Art of Medicine
The most rewarding part of photography, says Spencer James ('16) is being "mindful of your surroundings," just like being mindful in practicing medicine. "You tune into details and subtleties that might otherwise escape your attention," he says.
Seeing poverty, disease, and war has shaped my interests in medicine and global health.
"Kashmir Herd" was shot in the Kashmir area of northern India on a dirt road winding between India and Pakistan, specifically between the Indian towns of Srinagar and Leh. James was on a Bonderman Travel Fellowship while a student at the University of Washington. "The scenery was stunning (this is where the Himalayas become the Karakoram range as they extend into Pakistan) and it was also incredible to see the cultural change from the more Muslim town of Srinagar to the very Buddhist town of Leh," says James.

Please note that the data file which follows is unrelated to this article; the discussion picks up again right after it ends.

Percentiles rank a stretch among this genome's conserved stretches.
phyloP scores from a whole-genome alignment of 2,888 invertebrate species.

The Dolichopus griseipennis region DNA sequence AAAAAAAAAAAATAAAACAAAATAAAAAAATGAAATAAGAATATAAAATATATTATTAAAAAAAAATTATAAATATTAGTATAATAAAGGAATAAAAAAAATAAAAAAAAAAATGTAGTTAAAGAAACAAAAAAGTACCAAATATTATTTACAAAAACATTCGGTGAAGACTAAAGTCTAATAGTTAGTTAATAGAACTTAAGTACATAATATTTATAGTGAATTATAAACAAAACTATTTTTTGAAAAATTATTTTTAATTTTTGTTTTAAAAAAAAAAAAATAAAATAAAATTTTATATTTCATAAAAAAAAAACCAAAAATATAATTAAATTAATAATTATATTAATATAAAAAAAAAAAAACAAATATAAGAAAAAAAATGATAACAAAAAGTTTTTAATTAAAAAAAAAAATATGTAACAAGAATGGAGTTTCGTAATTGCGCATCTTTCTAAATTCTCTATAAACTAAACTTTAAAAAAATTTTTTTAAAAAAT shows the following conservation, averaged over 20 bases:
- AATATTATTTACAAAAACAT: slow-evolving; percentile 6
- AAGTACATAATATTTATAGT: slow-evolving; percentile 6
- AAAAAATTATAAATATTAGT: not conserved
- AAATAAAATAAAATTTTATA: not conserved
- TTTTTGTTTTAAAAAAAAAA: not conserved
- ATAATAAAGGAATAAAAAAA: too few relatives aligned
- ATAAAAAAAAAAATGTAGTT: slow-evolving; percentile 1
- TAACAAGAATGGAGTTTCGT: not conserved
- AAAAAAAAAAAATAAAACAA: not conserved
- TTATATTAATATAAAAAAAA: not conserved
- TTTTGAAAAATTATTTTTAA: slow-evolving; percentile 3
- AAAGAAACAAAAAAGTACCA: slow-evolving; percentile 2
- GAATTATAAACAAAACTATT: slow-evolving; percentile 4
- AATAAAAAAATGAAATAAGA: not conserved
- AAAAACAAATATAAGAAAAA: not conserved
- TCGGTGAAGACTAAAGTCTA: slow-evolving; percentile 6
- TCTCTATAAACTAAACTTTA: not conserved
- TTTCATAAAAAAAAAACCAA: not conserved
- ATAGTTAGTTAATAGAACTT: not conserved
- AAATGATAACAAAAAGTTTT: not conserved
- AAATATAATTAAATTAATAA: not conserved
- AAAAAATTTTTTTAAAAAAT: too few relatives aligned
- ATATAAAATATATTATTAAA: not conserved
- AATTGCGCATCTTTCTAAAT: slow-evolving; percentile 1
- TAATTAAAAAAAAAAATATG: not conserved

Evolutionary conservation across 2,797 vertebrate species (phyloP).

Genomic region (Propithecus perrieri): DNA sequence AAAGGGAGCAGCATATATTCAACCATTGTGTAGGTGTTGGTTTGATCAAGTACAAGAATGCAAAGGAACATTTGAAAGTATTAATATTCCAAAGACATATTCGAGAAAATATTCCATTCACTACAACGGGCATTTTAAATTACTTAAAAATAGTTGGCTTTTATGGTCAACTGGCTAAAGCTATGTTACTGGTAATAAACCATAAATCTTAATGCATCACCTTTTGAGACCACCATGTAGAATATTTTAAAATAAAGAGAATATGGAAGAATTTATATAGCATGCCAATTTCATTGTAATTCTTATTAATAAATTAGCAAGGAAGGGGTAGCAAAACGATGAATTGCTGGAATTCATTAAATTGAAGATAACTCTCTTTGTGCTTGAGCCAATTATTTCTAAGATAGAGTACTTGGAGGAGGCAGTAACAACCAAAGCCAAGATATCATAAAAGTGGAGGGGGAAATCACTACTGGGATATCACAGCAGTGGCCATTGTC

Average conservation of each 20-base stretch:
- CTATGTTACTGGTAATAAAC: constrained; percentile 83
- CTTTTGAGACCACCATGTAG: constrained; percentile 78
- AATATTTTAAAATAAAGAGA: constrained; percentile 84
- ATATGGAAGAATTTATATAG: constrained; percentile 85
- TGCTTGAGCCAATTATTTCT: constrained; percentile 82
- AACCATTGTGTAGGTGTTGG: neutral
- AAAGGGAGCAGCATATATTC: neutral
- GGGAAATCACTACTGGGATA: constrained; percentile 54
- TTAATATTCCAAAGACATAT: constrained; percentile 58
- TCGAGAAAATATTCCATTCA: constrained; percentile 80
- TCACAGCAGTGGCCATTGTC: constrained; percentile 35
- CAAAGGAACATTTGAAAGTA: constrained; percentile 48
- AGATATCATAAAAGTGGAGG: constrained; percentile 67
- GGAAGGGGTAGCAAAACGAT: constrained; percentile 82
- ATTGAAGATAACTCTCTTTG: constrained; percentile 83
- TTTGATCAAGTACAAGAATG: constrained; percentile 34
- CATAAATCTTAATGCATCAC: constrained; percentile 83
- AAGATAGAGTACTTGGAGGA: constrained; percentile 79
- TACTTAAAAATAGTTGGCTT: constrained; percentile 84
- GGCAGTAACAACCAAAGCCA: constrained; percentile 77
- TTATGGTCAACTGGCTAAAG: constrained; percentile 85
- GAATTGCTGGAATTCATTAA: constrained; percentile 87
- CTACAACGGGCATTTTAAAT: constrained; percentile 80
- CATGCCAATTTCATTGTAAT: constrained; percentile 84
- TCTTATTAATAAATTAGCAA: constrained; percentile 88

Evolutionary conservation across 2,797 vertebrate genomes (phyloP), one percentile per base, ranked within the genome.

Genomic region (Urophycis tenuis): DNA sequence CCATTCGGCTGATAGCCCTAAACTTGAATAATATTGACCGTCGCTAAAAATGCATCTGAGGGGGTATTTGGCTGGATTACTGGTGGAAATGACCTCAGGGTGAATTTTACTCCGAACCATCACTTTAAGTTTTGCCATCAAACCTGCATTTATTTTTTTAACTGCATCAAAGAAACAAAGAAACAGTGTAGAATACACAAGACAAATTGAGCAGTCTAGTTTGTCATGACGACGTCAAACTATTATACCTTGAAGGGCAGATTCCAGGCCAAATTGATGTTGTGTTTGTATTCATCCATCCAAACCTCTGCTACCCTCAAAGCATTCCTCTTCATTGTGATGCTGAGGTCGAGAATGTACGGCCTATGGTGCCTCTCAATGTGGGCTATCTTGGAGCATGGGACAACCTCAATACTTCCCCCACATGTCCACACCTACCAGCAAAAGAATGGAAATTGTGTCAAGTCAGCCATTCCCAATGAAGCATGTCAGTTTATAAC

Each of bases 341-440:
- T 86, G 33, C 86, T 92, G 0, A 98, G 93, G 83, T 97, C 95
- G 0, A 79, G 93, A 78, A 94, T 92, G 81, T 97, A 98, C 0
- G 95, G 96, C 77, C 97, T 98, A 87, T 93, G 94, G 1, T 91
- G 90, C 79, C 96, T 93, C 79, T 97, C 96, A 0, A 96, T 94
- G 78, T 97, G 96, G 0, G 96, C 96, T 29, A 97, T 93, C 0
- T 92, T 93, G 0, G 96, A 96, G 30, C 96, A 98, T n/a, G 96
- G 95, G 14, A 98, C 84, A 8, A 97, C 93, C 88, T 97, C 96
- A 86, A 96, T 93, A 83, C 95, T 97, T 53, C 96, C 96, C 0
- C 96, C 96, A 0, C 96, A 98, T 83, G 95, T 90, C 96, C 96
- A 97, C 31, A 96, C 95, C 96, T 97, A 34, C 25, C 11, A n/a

He finds inspiration in photographers who support causes. One example is Frank Bruynbroek, who shoots photos of rescued dogs and uses proceeds from book sales to help support humane societies. James has traveled in about 50 countries around the world, many of which face serious challenges with poverty, health, and human rights. "Seeing poverty, disease, and war has shaped my interests in medicine and global health," he says. "As a photographer, it's natural to try to share these experiences with people back home, because I think it's important for people and society in general to see how other people around the world live. Yet, it's difficult to share these photos without feeling voyeuristic. For me, the value of photographing someone else's life in this context is that it can make others aware of what people around the world experience, and it can also dispel misconceptions."
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